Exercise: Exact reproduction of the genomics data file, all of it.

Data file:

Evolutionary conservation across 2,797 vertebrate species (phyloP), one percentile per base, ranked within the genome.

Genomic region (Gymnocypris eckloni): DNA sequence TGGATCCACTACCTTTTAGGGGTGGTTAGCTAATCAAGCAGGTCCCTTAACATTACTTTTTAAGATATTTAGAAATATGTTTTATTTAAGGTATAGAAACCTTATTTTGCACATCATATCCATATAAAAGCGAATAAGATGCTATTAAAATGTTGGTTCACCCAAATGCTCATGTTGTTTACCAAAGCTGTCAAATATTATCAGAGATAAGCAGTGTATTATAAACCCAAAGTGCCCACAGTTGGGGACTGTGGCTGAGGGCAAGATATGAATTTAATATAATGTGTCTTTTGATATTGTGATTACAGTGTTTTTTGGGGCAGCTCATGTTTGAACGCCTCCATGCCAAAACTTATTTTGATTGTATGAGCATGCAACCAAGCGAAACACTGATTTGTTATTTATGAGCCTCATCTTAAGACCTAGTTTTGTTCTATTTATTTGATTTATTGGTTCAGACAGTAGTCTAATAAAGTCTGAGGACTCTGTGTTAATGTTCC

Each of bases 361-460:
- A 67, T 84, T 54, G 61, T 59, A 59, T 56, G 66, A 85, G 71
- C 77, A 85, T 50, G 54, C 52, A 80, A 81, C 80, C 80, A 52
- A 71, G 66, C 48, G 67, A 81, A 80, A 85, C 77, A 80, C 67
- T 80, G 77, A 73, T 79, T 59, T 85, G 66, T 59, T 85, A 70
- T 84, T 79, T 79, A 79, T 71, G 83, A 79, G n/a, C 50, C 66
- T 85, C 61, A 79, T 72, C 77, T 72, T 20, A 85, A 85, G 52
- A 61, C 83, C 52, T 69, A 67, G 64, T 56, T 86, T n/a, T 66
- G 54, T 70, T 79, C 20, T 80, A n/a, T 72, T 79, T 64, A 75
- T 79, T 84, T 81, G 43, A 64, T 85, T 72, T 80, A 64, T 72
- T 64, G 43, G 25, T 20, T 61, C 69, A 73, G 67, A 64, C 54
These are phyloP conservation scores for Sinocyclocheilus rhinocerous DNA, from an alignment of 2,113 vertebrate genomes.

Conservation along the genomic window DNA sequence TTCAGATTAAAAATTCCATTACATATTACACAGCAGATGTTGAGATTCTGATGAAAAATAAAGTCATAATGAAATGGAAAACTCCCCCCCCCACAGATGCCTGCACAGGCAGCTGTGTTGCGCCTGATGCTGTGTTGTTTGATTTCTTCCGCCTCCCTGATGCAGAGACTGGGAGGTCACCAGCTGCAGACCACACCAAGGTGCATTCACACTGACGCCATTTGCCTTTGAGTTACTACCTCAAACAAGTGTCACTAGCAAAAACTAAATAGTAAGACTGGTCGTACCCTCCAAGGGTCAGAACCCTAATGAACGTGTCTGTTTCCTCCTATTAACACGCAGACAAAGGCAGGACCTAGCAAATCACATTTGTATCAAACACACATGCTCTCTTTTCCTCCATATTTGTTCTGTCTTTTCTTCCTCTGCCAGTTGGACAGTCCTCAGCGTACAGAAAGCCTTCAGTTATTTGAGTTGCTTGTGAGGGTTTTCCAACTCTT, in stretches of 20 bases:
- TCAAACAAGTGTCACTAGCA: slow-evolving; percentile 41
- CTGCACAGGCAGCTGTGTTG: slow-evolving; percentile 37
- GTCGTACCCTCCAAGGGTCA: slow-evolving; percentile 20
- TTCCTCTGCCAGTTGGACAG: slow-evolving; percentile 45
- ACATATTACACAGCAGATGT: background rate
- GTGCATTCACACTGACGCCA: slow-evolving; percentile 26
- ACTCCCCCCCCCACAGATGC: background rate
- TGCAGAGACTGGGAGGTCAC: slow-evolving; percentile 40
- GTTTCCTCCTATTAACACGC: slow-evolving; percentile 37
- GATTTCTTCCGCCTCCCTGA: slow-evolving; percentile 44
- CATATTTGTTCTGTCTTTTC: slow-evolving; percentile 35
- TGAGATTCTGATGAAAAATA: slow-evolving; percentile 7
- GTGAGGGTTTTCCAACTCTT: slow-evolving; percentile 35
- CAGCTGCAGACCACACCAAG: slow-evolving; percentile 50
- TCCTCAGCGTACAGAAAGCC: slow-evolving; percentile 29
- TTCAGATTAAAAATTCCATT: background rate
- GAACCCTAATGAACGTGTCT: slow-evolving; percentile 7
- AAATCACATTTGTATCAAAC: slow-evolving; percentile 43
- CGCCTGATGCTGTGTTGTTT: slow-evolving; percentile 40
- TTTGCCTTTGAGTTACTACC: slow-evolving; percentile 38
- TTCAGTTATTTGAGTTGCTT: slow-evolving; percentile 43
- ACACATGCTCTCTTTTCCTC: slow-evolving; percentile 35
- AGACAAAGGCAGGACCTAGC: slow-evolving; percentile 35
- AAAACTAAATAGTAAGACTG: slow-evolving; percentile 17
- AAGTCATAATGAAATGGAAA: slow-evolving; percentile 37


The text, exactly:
Evolutionary conservation across 2,797 vertebrate species (phyloP), one percentile per base, ranked within the genome.

Genomic region (Gymnocypris eckloni): DNA sequence TGGATCCACTACCTTTTAGGGGTGGTTAGCTAATCAAGCAGGTCCCTTAACATTACTTTTTAAGATATTTAGAAATATGTTTTATTTAAGGTATAGAAACCTTATTTTGCACATCATATCCATATAAAAGCGAATAAGATGCTATTAAAATGTTGGTTCACCCAAATGCTCATGTTGTTTACCAAAGCTGTCAAATATTATCAGAGATAAGCAGTGTATTATAAACCCAAAGTGCCCACAGTTGGGGACTGTGGCTGAGGGCAAGATATGAATTTAATATAATGTGTCTTTTGATATTGTGATTACAGTGTTTTTTGGGGCAGCTCATGTTTGAACGCCTCCATGCCAAAACTTATTTTGATTGTATGAGCATGCAACCAAGCGAAACACTGATTTGTTATTTATGAGCCTCATCTTAAGACCTAGTTTTGTTCTATTTATTTGATTTATTGGTTCAGACAGTAGTCTAATAAAGTCTGAGGACTCTGTGTTAATGTTCC

Each of bases 361-460:
- A 67, T 84, T 54, G 61, T 59, A 59, T 56, G 66, A 85, G 71
- C 77, A 85, T 50, G 54, C 52, A 80, A 81, C 80, C 80, A 52
- A 71, G 66, C 48, G 67, A 81, A 80, A 85, C 77, A 80, C 67
- T 80, G 77, A 73, T 79, T 59, T 85, G 66, T 59, T 85, A 70
- T 84, T 79, T 79, A 79, T 71, G 83, A 79, G n/a, C 50, C 66
- T 85, C 61, A 79, T 72, C 77, T 72, T 20, A 85, A 85, G 52
- A 61, C 83, C 52, T 69, A 67, G 64, T 56, T 86, T n/a, T 66
- G 54, T 70, T 79, C 20, T 80, A n/a, T 72, T 79, T 64, A 75
- T 79, T 84, T 81, G 43, A 64, T 85, T 72, T 80, A 64, T 72
- T 64, G 43, G 25, T 20, T 61, C 69, A 73, G 67, A 64, C 54
These are phyloP conservation scores for Sinocyclocheilus rhinocerous DNA, from an alignment of 2,113 vertebrate genomes.

Conservation along the genomic window DNA sequence TTCAGATTAAAAATTCCATTACATATTACACAGCAGATGTTGAGATTCTGATGAAAAATAAAGTCATAATGAAATGGAAAACTCCCCCCCCCACAGATGCCTGCACAGGCAGCTGTGTTGCGCCTGATGCTGTGTTGTTTGATTTCTTCCGCCTCCCTGATGCAGAGACTGGGAGGTCACCAGCTGCAGACCACACCAAGGTGCATTCACACTGACGCCATTTGCCTTTGAGTTACTACCTCAAACAAGTGTCACTAGCAAAAACTAAATAGTAAGACTGGTCGTACCCTCCAAGGGTCAGAACCCTAATGAACGTGTCTGTTTCCTCCTATTAACACGCAGACAAAGGCAGGACCTAGCAAATCACATTTGTATCAAACACACATGCTCTCTTTTCCTCCATATTTGTTCTGTCTTTTCTTCCTCTGCCAGTTGGACAGTCCTCAGCGTACAGAAAGCCTTCAGTTATTTGAGTTGCTTGTGAGGGTTTTCCAACTCTT, in stretches of 20 bases:
- TCAAACAAGTGTCACTAGCA: slow-evolving; percentile 41
- CTGCACAGGCAGCTGTGTTG: slow-evolving; percentile 37
- GTCGTACCCTCCAAGGGTCA: slow-evolving; percentile 20
- TTCCTCTGCCAGTTGGACAG: slow-evolving; percentile 45
- ACATATTACACAGCAGATGT: background rate
- GTGCATTCACACTGACGCCA: slow-evolving; percentile 26
- ACTCCCCCCCCCACAGATGC: background rate
- TGCAGAGACTGGGAGGTCAC: slow-evolving; percentile 40
- GTTTCCTCCTATTAACACGC: slow-evolving; percentile 37
- GATTTCTTCCGCCTCCCTGA: slow-evolving; percentile 44
- CATATTTGTTCTGTCTTTTC: slow-evolving; percentile 35
- TGAGATTCTGATGAAAAATA: slow-evolving; percentile 7
- GTGAGGGTTTTCCAACTCTT: slow-evolving; percentile 35
- CAGCTGCAGACCACACCAAG: slow-evolving; percentile 50
- TCCTCAGCGTACAGAAAGCC: slow-evolving; percentile 29
- TTCAGATTAAAAATTCCATT: background rate
- GAACCCTAATGAACGTGTCT: slow-evolving; percentile 7
- AAATCACATTTGTATCAAAC: slow-evolving; percentile 43
- CGCCTGATGCTGTGTTGTTT: slow-evolving; percentile 40
- TTTGCCTTTGAGTTACTACC: slow-evolving; percentile 38
- TTCAGTTATTTGAGTTGCTT: slow-evolving; percentile 43
- ACACATGCTCTCTTTTCCTC: slow-evolving; percentile 35
- AGACAAAGGCAGGACCTAGC: slow-evolving; percentile 35
- AAAACTAAATAGTAAGACTG: slow-evolving; percentile 17
- AAGTCATAATGAAATGGAAA: slow-evolving; percentile 37